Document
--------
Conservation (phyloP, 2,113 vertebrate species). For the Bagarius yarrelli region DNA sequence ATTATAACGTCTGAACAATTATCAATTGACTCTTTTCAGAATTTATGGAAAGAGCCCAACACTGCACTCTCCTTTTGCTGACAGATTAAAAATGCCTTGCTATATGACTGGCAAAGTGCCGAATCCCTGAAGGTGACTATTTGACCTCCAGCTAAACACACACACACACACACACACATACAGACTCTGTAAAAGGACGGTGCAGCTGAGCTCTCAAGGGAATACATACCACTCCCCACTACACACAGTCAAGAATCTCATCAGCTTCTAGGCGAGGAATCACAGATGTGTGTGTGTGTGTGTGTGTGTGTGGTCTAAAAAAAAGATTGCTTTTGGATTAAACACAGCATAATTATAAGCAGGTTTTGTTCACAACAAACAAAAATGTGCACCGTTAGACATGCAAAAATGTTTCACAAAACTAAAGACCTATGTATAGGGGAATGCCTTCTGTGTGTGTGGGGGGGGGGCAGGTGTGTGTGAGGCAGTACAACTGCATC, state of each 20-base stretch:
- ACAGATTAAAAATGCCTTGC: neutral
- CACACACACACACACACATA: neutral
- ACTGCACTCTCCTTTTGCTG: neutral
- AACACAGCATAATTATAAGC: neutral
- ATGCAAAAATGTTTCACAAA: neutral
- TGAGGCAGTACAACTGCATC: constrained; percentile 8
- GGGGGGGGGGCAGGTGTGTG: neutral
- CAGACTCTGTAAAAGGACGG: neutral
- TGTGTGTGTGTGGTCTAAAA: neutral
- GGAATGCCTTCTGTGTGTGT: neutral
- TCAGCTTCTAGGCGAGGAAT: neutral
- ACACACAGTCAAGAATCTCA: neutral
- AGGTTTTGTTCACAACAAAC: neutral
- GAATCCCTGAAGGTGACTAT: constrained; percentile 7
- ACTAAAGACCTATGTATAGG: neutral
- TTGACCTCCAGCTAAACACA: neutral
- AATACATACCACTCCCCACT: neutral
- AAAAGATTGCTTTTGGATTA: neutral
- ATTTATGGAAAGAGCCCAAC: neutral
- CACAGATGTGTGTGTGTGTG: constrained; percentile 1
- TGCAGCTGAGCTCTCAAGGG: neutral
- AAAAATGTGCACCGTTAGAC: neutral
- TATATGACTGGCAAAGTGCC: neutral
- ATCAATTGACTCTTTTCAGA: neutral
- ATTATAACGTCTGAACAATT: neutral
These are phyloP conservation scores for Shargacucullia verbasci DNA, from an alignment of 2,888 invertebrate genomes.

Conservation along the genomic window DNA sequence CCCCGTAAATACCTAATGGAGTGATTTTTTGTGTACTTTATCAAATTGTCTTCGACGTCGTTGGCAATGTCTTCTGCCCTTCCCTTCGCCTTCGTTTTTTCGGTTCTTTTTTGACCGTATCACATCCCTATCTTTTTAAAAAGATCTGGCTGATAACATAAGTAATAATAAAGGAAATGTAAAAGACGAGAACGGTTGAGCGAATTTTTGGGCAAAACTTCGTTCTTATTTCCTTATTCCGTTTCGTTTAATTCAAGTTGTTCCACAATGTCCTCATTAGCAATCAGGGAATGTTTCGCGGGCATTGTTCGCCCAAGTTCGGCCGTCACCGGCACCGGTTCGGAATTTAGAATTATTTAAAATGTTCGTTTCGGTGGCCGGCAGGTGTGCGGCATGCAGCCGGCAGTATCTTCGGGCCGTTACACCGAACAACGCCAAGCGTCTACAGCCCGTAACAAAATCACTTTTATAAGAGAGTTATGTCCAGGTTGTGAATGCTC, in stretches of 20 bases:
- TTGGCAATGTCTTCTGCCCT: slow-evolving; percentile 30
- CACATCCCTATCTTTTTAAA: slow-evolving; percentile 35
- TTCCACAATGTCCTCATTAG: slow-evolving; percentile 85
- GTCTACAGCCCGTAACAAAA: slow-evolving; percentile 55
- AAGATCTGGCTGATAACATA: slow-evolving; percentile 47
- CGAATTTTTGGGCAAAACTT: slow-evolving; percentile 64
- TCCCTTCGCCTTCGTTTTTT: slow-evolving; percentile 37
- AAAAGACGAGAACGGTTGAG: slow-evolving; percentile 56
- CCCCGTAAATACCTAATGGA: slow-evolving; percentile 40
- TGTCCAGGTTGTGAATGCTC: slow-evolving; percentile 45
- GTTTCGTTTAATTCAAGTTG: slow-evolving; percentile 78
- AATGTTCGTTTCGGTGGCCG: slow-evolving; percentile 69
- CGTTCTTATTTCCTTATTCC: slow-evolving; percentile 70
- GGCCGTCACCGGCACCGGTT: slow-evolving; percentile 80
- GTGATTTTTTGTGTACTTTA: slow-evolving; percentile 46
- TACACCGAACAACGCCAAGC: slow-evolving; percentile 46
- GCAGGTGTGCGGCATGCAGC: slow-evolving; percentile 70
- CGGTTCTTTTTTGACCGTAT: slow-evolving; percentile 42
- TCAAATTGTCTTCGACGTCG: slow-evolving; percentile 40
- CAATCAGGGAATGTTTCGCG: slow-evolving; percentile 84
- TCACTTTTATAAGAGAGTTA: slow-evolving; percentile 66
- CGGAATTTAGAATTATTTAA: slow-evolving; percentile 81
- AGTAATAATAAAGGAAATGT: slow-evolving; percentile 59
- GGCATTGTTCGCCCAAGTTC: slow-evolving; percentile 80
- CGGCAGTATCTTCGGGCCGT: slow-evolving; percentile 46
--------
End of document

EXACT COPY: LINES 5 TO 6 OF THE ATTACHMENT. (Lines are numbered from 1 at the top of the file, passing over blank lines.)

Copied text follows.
- AACACAGCATAATTATAAGC: neutral
- ATGCAAAAATGTTTCACAAA: neutral